Simple Money Tips for Teens – Volume III (Credit Card Tips)

Posted on February 24, 2024

Money Inc.

Warning *** Please consult with your local financial institution/advisor before acquiring any credit card

Random fact – the WWF used to make “The Million Dollar Man” Ted Dibease carry around fresh, crisp $100’s when he was on the road in order to make his wrestling gimmick more believable. Great Wrestling plots have always been about blurring lines between fact and fiction… and I digress.

You’re not here to read about wrasslin… you’re here at read about money. Today’s topic is – credit cards. 3 tips. Lets go!

Tip #1 – If You Are of Age to Have One, You Should Have One

Having a credit card helps you build credit. Credit is kind of like – a money novel. Starring you. You want to have some dialogue on the pages of the novel to make readers (in this analogy, the banks) feel comfortable with you. Having good credit is the financial worlds way of saying “he or she can be trusted with someone elses money”. The higher credit rating you have (the highest score in Canada is 900) – the more likely a bank will lend you money for something like a house (mortgage), a car, or something that’s so expensive that you probably can’t charge it on your debit card. If you want to read more about credit scores in Canada, click here. Or just like – download ChatGPT. Damn robots.

Tip #2 – Pay it Off Right Away

A credit card can be a good friend or a mortal enemy. A credit card is a good friend when you make purchases with it and pay off the full balance right away by transferring money from your checking (or savings) account to the card. By doing this, you can a) take advantage of your credit cards perks (some give you air miles/points that can be used for travel, groceries, etc) and b) increase your credit.

I won’t get too in-depth on why keeping a large balance on your credit card is not a good strategy. You’re just going to have to trust me when I say that using your card and then paying it off immediately is a tried, tested and true way to benefit you and not the banks.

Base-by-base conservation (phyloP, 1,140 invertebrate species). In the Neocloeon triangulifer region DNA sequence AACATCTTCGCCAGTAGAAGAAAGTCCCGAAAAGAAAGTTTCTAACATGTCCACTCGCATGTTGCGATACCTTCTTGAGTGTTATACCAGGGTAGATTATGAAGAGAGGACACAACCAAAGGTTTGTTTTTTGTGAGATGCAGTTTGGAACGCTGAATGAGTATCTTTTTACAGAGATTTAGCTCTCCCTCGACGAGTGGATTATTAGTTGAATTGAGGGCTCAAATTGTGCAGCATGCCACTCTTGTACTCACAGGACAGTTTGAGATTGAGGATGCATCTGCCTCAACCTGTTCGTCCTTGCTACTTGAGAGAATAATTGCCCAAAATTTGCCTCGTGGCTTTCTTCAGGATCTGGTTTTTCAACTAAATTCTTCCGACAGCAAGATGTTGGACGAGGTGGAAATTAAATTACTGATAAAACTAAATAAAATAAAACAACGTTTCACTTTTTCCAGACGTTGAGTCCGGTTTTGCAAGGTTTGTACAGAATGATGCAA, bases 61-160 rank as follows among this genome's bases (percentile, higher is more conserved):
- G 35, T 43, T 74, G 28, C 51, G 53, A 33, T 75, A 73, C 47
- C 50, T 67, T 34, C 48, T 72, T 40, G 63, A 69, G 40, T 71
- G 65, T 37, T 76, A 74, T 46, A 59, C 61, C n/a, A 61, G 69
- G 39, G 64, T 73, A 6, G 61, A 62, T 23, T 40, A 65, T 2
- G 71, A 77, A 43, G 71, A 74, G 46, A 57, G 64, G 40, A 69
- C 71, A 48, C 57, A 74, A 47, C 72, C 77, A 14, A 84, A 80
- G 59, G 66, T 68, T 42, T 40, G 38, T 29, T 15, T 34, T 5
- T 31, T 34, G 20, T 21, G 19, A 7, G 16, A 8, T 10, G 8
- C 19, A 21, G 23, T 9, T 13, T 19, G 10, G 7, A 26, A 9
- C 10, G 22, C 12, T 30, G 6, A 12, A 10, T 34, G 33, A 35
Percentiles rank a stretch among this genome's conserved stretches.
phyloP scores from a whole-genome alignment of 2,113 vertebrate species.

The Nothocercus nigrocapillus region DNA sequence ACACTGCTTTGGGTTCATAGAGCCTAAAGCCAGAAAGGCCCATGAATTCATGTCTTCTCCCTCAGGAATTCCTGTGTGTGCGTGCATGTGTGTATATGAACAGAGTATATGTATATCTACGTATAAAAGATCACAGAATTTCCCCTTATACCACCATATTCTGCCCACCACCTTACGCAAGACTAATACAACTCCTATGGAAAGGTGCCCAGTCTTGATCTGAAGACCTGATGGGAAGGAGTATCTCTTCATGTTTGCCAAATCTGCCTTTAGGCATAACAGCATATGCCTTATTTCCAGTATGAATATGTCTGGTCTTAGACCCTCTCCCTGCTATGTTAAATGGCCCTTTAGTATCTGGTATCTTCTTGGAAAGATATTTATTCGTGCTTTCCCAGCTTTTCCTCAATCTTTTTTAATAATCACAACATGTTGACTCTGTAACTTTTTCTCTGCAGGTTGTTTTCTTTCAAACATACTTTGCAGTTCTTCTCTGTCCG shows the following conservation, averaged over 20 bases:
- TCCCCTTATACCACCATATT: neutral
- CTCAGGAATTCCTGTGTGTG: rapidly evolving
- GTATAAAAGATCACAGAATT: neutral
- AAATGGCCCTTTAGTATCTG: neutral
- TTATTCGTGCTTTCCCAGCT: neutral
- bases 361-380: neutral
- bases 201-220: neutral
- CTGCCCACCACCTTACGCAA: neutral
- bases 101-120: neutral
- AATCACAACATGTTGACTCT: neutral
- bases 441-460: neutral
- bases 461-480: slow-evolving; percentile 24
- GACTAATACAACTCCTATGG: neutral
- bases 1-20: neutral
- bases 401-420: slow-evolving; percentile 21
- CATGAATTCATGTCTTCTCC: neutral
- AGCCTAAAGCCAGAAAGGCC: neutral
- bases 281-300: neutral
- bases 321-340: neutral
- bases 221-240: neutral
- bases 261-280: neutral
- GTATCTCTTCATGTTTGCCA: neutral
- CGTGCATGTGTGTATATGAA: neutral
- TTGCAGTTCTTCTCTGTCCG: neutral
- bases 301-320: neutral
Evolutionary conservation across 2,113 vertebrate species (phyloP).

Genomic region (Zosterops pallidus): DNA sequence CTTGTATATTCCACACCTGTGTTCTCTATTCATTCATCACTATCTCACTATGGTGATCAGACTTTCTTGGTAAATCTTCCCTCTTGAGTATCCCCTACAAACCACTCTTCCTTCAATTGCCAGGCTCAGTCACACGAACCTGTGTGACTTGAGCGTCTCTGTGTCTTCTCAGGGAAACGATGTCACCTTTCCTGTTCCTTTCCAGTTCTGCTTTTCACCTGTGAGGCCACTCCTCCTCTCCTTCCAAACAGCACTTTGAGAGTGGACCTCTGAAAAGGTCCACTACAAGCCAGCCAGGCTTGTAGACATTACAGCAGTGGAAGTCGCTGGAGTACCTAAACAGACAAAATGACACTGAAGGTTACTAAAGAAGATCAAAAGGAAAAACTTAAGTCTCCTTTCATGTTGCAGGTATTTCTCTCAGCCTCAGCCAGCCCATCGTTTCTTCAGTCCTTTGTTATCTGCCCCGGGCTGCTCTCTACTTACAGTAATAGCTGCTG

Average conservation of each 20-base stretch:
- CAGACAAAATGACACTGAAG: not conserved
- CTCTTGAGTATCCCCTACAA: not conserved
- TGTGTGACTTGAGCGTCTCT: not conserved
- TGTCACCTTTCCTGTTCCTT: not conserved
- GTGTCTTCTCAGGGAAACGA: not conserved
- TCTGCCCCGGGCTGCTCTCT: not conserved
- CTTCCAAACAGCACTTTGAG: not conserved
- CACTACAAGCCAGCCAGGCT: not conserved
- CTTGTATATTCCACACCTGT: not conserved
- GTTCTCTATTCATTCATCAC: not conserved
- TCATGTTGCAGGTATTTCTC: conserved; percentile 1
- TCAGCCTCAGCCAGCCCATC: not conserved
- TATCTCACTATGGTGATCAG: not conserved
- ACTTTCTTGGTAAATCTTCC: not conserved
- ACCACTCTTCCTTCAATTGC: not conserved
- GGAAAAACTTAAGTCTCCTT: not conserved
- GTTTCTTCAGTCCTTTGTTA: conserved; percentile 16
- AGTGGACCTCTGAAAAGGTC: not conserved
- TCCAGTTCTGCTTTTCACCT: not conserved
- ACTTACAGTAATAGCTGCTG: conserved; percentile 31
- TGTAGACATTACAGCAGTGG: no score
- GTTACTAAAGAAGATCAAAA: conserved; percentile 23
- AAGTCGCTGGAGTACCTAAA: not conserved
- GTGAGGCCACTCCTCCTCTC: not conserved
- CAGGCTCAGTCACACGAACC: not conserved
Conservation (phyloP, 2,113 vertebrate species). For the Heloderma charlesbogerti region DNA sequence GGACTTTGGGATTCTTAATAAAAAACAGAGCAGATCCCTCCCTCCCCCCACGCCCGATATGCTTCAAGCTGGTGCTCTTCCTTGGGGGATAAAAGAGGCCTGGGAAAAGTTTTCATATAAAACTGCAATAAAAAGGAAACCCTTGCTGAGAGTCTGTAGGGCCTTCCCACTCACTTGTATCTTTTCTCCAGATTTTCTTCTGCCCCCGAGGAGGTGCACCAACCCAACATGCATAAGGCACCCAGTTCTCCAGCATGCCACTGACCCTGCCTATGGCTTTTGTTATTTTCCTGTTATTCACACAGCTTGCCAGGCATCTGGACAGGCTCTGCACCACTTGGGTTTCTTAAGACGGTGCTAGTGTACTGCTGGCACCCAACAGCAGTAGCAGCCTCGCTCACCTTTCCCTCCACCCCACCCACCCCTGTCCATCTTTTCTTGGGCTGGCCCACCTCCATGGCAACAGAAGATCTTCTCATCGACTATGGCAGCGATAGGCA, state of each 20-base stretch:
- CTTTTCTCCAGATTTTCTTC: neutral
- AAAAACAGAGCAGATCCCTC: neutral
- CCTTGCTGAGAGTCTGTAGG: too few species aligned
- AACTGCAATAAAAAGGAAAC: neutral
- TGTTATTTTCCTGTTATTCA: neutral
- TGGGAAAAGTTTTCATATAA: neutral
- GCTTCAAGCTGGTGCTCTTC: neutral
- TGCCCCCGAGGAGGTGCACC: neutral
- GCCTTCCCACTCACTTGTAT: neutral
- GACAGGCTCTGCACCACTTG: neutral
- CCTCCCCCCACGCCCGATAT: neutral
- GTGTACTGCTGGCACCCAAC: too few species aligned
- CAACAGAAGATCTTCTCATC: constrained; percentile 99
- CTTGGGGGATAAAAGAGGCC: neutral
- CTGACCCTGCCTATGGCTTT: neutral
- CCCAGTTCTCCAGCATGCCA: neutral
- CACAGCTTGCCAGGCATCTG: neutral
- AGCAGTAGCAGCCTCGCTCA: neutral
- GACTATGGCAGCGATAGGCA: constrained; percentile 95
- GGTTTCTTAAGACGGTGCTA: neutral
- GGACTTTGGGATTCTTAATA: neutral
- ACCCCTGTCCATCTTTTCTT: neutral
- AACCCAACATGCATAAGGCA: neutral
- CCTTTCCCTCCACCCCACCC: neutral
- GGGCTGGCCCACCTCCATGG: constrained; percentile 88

Well AP, what if I want to buy my 19th pair of Lulu pants but I don’t have enough in my chequing account to pay off the balance of my credit card right away? Well soldier, you’re just going to have to do without the pants until you have enough $. Do you really need a 19th pair of Lulu pants? We both know the answer to that… and it’s not yes.

Swipe now, deal with later. Not a great motto

Tip #3 – Leave it @ Home When You ‘Go Out’

For folks who are later into their teens – going to a casino with the crew for the night? Leave the credit card at home. Bring a set amount of cash with you, and if you lose it, walk away.

Goin’ to the club for a dance? Leave the credit card at home. Because ‘starting a tab’ can lead to some horror stories.

In Summary….

A credit card is a necessary evil. Ever since online shopping became a thing, it’s becoming harder and harder to live without one. Try and book a trip on Expedia without a credit card, or check-in to a hotel. Or pay for your Netflix subscription. Hell, I can’t even buy a pesto chicken wrap on the plane without a credit card these days. Those are like – the worst $13 you’ll ever spend. They’re cold, and the lettuce tastes like its 9 months old. But you’re hungry and there’s no Chipotle 35,000 feet in the air. They got you by the short and curlies I tell ya.

BUT… there’s a catch. It’s a trap! Credit cards are fancy-looking loans. If your buddy told you that he was going to loan you $100, but if you didn’t pay any of it back in a month, you now owe him $120… would you think that’s a greasy move? You’re darn tootin ya would. This is how credit card companies make money. Interest. Fees. Penalties.

Credit card companies like Visa and Mastercard make billions of dollars annually because of one simple premise – people use credit cards to purchase things they cannot afford. People use their credit card like a second piggy bank. DO NOT DO THIS. Get a low limit card with no annual fee to start, and then graduate to a fancier card as your income (how much money you make) increases. But follow the 3 tips above, and you’re off to a good start.

Until Next Time


Previous Articles on Money

Simple Money Tips for Teens Volume I – Click here

Simple Money Tips for Teens Volume II – Click here